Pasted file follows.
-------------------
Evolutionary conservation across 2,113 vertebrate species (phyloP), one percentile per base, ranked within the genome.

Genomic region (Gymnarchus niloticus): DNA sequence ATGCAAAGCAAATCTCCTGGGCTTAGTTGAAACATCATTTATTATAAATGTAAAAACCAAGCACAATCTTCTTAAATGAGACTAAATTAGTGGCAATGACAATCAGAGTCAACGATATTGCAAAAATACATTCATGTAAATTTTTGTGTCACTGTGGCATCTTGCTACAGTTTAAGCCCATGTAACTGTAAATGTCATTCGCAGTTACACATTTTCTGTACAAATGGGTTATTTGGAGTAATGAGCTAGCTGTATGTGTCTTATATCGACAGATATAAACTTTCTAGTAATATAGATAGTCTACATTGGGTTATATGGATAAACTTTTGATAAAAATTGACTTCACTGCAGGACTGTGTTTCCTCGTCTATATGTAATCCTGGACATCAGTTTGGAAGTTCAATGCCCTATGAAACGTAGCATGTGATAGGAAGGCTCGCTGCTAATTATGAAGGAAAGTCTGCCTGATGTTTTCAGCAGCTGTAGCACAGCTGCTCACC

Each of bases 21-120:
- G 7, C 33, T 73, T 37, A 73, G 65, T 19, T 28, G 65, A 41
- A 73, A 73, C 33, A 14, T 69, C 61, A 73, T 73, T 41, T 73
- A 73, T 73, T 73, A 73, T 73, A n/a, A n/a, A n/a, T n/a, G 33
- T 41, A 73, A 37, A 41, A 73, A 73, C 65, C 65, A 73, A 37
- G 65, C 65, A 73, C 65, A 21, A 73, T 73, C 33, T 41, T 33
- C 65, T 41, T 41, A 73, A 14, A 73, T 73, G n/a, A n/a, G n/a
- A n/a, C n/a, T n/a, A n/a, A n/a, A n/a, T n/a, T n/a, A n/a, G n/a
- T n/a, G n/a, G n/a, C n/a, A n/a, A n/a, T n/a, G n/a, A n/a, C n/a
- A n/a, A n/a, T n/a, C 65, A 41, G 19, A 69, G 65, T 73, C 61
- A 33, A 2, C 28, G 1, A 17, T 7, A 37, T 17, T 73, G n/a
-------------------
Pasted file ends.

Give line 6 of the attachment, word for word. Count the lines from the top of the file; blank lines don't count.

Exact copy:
- A 73, T 73, T 73, A 73, T 73, A n/a, A n/a, A n/a, T n/a, G 33